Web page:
As can be seen by center of mass and geometrical analyses, there is a difference in bowel manual contouring versus automatic segmentation. LC considers as bowel the entire abdominal cavity, extending the caudal limit including the whole inferior abdomen, regardless of the presence of the intestinal loops. During manual contour, however, bowel was considered as abdominal cavity whose caudal limit is defined by the presence of intestinal loops [14,25,26]. These differences justify the dosimetric variation observed.
Regarding the oral cavity, the differences are due to different approaches in contouring; similar results are found by Zhong et al. [27]. LC considers the extended oral cavity, as Contouring Head and Neck OARs Guidelines suggest [15], including the oral tongue and anterior portion of the oropharynx. In manual contouring, the latter was instead excluded from the oral cavity OAR, since it is part of PTV.
The low DSC for penile bulb is an expected finding, as the anatomical markers or the necessary soft tissue contrast for the penile bulb is generally lacking on CT. To best identify penile bulbs and reduce great contouring variability, some authors have stressed the importance of performing an MRI or CT scan with contrast in the urethra for optimal identification of the penile bulb [14].
About brachial plexuses, the institutional practice is not to contour the complete brachial plexus until, laterally, the thoracic wall because for oropharynx tumors the dose to the brachial plexus axillary trunk is negligible [28]. This choice is due to the necessity, in manual contouring, to reach a compromise between the contouring time and the usefulness of the executed contour. However, this tradeoff is not necessary in the case of automatic contouring.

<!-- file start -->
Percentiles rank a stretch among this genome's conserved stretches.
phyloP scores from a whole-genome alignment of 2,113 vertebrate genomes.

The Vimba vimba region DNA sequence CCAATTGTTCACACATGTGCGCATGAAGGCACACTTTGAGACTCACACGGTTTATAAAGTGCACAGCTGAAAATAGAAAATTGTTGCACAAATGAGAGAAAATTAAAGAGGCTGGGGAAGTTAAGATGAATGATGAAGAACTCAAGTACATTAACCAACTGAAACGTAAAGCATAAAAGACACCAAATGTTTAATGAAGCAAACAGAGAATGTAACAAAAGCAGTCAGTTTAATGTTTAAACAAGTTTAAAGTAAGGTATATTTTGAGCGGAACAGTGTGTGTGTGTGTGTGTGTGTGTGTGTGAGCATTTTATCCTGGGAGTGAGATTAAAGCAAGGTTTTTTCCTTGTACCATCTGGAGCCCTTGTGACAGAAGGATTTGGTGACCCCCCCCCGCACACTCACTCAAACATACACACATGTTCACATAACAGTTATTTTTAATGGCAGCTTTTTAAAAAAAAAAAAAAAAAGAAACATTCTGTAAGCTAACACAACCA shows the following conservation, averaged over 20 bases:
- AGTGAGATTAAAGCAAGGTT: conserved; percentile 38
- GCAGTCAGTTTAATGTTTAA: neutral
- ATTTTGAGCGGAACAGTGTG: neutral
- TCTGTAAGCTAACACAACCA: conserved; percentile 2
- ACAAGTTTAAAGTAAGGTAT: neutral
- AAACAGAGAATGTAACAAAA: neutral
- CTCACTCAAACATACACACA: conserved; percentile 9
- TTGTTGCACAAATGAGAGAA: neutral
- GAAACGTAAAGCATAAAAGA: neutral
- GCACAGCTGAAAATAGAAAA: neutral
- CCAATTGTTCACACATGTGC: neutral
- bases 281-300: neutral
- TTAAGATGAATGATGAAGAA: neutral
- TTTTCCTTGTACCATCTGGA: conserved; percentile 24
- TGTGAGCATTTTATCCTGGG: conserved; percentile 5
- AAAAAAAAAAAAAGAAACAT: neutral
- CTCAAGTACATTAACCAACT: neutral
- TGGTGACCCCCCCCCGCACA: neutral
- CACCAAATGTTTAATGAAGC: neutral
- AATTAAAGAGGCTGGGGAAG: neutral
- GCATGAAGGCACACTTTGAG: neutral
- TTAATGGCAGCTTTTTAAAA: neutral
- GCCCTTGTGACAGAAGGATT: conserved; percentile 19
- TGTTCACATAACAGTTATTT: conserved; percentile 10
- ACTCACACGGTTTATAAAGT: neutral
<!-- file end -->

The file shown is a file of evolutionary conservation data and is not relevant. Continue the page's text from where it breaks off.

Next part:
A disagreement in the cranial limit of plexuses was also found. During manual contouring, the brachial plexuses start from the spinal nerves through the neural foramina from the C4–C5 (C5 nerve roots) to the T1–T2 (T1 nerve roots) level. In LC the cranial level of brachial plexus is often higher, such as C2–C3, probably due to the position of neck. These issues explain differences in DSC values for brachial plexuses (about 0.7) compared to those found by D’Aviero et al. [24] (about 0.95).
Regarding parotid glands, no significant changes in geometric parameters were found. However, there is a non-negligible variation of dosimetric indicator. Although the shape and position of parotid glands are similar in manual contouring and LC, minimal differences could drastically affect dosimetric parameters because of the proximity of parotid glands to PTV and to the steep dose gradients. These results are similar to those reported by Nelms et al. [29].